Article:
Thought your days of childhood hair accessories were over? Think again. The humble hair clip has been given an adult makeover – the Layered team puts this season’s hottest trend to the test…
Once exclusive to the coolest kids in the playground, the ultimate nineties accessory is making a comeback this season. Spotted on the catwalks of Chanel, Ashley Williams and Oscar de la Renta during the A/W19 shows, it didn’t take long for the trend to transcend to the streets, with influencers like Liv Purvis, Aimee Song and Suzie Bonaldi all wanting a slice of the action.
From pearl snap clips to statement slogans using words like “glow” and “queen”, barrettes are fast becoming a quick and easy way to complete any look. Typically worn just on one side with hair down, it’s certainly a low-commitment trend to try, and we’re all for looking effortlessly cool.
Sounds great, right? But before you throw out your favourite scunchie, find out what happened when the Layered team joined the fashion pack, as we put the barrette through its paces…
Deborah – Effortlessly Chic
Making a not-exactly-speedy start to my 2019 hair resolution, this trend couldn’t have come at a better time. I used to try and wear bejewelled hair grips and barrettes all the time as an early teen – moving on from my primary school headband obsession – but inevitably watched them miserably slide out of my thin, ultra-straight hair within the hour.
Thankfully I’m older and wiser now, and put the necessary prep into my hair beforehand. With my freshly dyed locks twisted into rope plaits overnight, I had the requisite texture needed to provide some actual grip. As ever, I took the easy option – my clip, while large, was quite minimalist and actually blended in well to my balayaged mid-lengths.
I like to have my hair pulled back off my face, especially at work, so I took the shorter front sections and twisted them slightly at the back to be gripped in place. I was reminded how little hair you can actually fit in a barrette without it refusing to close, but a couple of quick adjustments was all I needed to have it snapping shut. Quick, (mostly) effortless, and I suddenly looked rather chic, if I do say so myself. I’m not sure how much it would suit sitting on the side of my head like Kelsey’s, but I can absolutely picture myself throwing this in to add a bit of interest to low ponytails and tall topknots.
Kelsey – the Bolder, the Better
Ever since that Gucci hair barrette started to do the rounds on social media, I wanted a piece of the hair clip action, though without the high-end price tag, naturally. While these days my most worn hair accessory tends to be my beloved bedtime scrunchie, I’m always up for trying a new trend and am a sucker for anything tortoiseshell or bedazzled with a cute slogan. Having previously tried (and failed) to style out a slogan hair slide, this time round I knew I had to consider my face and head shape to avoid any ‘floating’ words sticking out precariously – definitely not a look Insta starlets would approve of.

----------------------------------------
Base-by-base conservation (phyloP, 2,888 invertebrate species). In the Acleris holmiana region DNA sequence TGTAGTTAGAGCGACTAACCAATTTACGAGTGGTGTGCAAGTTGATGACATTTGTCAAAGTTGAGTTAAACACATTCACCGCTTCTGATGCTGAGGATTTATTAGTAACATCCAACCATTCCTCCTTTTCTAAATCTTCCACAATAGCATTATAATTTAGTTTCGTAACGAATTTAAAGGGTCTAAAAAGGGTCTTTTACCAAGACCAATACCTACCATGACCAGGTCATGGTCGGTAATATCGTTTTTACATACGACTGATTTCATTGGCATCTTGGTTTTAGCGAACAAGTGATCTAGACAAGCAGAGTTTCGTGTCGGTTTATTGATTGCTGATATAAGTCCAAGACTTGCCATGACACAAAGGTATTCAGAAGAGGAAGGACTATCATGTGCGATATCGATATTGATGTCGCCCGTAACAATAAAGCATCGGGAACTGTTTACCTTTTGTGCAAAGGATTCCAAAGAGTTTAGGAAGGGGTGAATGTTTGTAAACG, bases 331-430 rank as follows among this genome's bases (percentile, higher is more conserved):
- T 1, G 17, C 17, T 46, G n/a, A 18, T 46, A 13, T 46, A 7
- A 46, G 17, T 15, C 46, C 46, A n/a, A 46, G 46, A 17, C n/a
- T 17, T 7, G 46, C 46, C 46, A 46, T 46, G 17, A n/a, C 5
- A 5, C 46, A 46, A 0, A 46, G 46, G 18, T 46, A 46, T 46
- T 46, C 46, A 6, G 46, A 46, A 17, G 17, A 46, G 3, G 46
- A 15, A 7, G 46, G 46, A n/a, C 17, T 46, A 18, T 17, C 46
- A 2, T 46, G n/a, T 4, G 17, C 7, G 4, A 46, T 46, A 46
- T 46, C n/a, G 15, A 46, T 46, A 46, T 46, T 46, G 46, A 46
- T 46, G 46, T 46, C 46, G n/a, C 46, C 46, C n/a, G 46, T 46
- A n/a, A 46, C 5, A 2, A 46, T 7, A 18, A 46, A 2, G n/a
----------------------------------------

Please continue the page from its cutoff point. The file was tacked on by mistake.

Instead, I opted for a slightly subtler heart-shaped alternative, which ticked my tortoiseshell box and was still bold enough to stand out from my masses of hair. At the time, said hair was both a help and a hindrance – while I’ve never had an issue with hair accessories and staying power, with so much hair my fringe rarely fits within a clip, making my styling options slightly more limited.
That being said, as my fringe is one of the main features of my style, I made this the key focus by pulling back the longer section of my fringe to the side of my face and securing in place with the barrette. As for the positioning, there are several options to play around with, but for the purposes of actually being able to see the clip, I went with keeping it as close to the front as possible. While heavily nineties inspired, this was something I could definitely get onboard with and I instantly felt cooler… perhaps not blogger Liv Purvis levels of cool but I could get there, maybe? I’m sold! Next stop: pearls…
Both hair accessories used are courtesy of Oliver Bonas.